8
votes
3answers
3k views

What is the correct order of object pronouns?

I know that there are (at least) three types of personal pronouns in Spanish (well, and English): direct, indirect, and reflexive. In cases where all three (or at least two) are present, what is the ...
7
votes
3answers
1k views

Why do Spanish words have gender?

English: What is the origin of gender in Spanish words? (la mesa, el perro) I come from another language (English) that doesn't have gender for nouns, except maybe a few things like ships, planes, ...
1
vote
5answers
415 views

When to use definite article? Like “la” and “el”

This is one of those differences between English and Spanish. Although for the most part where is definite article is not used in English, it is probably not used in Spanish, due to my lack of ...
17
votes
7answers
2k views

Why is 'estar muerto' used instead of 'ser muerto'?

I know it is rather rude to think of it this way and I don't want to offend anyone religiously, but being dead is usually thought of as a very permanent condition in the United States. So why does ...
13
votes
4answers
6k views

When to use “igual” and “lo mismo”?

English I often get corrected when using either the word igual or mismo, and haven't really figured out when to use which yet. What are the rules for when and how to use igual, and when and how to ...
12
votes
2answers
430 views

What is the history of the “personal a”?

What is the historical origin of the "personal a" in Spanish? Examples of the personal a: George sees Mary. -> Jorge ve a María. I see the waitress. -> Veo a la mesera. But with the exact ...
10
votes
1answer
1k views

When is “Te quiero” used to mean “I love you?”"

I can come up with three phrases to express affection: Te adoro. Te amo. Te quiero. The first two are fairly clear in intention. However, I have heard "Te quiero", which literally translates as "I ...
9
votes
1answer
579 views

How to pluralize “sexy”?

The anglicism sexy is accepted in Spanish, as you know. When it's an adjective, how is its plural supposed to be build? X persona tiene ojos sexy(s). I'm slightly inclined to think that it ...
9
votes
2answers
376 views

When to use the article “el” with infinitives in Spanish?

What is the difference between, for example, "el comer" and just "comer" when used as a noun? The case I'm thinking of would use a gerund in English. For example, El comer chuches antes de cenar ...
9
votes
3answers
3k views

¿Qué significa 'va' en “Nos vemos después, ¿va?”

Hoy, por chat, una amiga (de México) dijo: Nos vemos depués, ¿va? Entiendo "Nos vemos después", pero qué significa "va" en este contexto?
9
votes
1answer
2k views

¿Cómo se dice “cheers” en español?

¿Qué dicen los españoles cuando juntos levantan la copa de vino solemnemente? ¿Cómo se dice "cheers" en español?
8
votes
2answers
285 views

How come the subject is omitted in Spanish?

You can find hundreds of sources where they say that the subject can be dropped if it doesn't add any additional information. As "voy" is the 1st person singular conjugation of "ir", you know that the ...
7
votes
2answers
1k views

Why “a ti” and not just “ti”

I am very much a beginner when it comes to learning Spanish. I have turned my language settings for Facebook from English to Spanish so that I see the language regularly and I have noticed that the ...
6
votes
2answers
609 views

Historical pronunciation of letters “b” and “v”

In another question, a Wikipedia article was quoted saying: The letters ⟨b⟩ and ⟨v⟩ were originally simply known as be and ve. However, there is no longer any distinction between the sounds of ...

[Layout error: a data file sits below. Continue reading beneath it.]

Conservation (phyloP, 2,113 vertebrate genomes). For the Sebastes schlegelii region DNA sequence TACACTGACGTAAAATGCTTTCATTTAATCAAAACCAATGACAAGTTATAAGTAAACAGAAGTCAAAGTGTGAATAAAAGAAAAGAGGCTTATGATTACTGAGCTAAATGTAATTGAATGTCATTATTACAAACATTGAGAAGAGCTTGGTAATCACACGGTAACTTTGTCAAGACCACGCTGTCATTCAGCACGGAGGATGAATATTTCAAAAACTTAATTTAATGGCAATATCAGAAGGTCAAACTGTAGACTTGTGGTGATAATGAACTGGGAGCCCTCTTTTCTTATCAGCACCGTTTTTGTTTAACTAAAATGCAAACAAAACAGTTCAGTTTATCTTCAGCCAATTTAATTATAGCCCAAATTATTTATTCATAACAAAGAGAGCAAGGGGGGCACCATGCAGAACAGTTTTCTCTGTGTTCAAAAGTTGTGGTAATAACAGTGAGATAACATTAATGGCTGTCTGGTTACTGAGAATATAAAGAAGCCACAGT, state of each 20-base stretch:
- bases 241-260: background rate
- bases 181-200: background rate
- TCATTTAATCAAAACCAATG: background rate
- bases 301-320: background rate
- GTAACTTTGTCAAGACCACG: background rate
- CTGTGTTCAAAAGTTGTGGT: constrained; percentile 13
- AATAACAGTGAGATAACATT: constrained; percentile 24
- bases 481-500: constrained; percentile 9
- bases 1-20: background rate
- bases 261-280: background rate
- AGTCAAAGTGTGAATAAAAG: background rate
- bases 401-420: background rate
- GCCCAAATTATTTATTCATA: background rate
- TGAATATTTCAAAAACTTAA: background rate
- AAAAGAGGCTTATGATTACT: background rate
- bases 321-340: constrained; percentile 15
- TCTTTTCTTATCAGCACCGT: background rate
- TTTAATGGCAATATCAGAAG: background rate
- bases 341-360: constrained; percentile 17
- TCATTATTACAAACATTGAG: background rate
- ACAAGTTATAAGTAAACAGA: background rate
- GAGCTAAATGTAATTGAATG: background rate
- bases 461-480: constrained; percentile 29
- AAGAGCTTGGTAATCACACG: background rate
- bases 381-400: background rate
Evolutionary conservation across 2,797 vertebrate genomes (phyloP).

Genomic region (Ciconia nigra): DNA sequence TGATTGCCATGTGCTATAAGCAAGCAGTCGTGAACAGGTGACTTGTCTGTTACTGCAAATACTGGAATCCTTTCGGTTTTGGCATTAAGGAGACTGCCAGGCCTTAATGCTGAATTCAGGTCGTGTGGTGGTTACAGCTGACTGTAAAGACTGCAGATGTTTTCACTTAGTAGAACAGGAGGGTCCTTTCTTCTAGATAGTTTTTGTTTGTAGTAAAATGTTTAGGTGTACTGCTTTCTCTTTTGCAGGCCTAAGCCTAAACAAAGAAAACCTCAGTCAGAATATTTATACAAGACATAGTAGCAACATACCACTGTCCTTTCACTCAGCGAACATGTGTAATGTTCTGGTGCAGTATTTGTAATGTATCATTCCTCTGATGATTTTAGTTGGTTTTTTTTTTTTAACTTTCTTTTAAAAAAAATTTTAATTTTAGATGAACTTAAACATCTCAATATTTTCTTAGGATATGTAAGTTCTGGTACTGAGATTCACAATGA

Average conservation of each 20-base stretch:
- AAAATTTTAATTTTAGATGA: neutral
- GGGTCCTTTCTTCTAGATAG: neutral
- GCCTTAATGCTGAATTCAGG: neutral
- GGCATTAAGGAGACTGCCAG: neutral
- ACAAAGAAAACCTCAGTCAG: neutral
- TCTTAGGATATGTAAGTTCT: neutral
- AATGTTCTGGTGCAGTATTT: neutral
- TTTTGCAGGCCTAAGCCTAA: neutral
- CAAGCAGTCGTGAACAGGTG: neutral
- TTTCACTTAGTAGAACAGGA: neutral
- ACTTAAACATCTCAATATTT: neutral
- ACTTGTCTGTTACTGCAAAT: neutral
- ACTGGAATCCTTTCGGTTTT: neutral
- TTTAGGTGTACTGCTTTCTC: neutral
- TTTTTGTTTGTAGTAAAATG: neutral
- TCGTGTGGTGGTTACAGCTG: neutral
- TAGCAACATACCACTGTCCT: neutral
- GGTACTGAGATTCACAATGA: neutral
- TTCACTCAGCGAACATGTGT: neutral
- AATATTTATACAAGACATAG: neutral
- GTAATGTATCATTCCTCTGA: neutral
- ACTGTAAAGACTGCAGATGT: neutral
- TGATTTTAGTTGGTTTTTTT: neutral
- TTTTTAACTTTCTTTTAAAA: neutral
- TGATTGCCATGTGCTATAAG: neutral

6
votes
5answers
3k views

Determining gender of words ending in “e”

When learning Spanish, there are basic rules taught about word gender: words ending in o are usually masculine, words ending in a are usually feminine. What about words ending in e? Are there any ...
5
votes
2answers
650 views

What is the difference between using “de” and “que” for the English word “to”?

Here are two examples where de and que are meant to translate to to in English: ¿Dónde tengo que dejar los documentos? = Where do I have to leave the documents? Es imposible de saber = It is ...
20
votes
6answers
14k views

¿Cuál es la diferencia entre tú, usted, y vos?

Ya he oido las palabras tú, usted, y vos, pero la traducción de todas esas palabras a Inglés es la misma: you. ¿Cuándo es mejor usar tú o vos en vez de usted, o viceversa?
17
votes
6answers
956 views

“vaso de agua” or “vaso con agua”? Which is correct?

English What's the correct way to express that something "serves as a container for something else"? Example: ¿Quieres un vaso de/con agua? Should we use de or con? Are both correct? Why? If ...
13
votes
3answers
3k views

When to use “que” and “de que”

Español En ciertas oraciones no sé si es más correcto usar que o de que. ¿Cuáles son las reglas para utilizar que/de que? Ejemplos: Estoy seguro que me fue bien. Estoy seguro de que me ...
12
votes
5answers
12k views

How prevalent is the phrase “qué padre”?

Here in Mexico, the slang phrase qué padre (or various forms such as muy padre, etc) are quite common, with the meaning "how cool". Is this just Mexican slang, or do other regions use the same ...
11
votes
7answers
1k views

¿Cómo se dice “bootstrap” en castellano?

En el mundo de la informática se utiliza mucho el término bootstrap (últimamente para referirse a Twitter bootstrap). Veo que la traducción más directa es el de "lengüeta de zapatos", es decir, la ...
10
votes
3answers
230 views

Duda entre “sino” y “si no”

Hace poco he leído un libro donde se empleaba el sino. Al principio pensaba que era un error de ortografía, pero me resulta un poco extraño que se equivocaron en poner sino y no separado si no. ...
9
votes
5answers
9k views

Is “me gustas” ever right?

We have been taught that gustar is an unusual verb and that you only ever use gusta or gustan depending on whether you like singular or plural things. Would you use "me gustas" to say "I like you"?
9
votes
2answers
2k views

What is the most common way to answer the phone?

What is the most universally-used greeting when answering the phone (i.e. way to say, "Hello?")? Are there any circumstances where the greeting would be different (for example, when answering a phone ...
9
votes
1answer
3k views

What are the accentuation rules in Spanish?

Many native Spanish speakers have trouble determining when accent marks (tildes) should be used and where. What are the rules for accent placement in Spanish? How do you determine whether the vowel on ...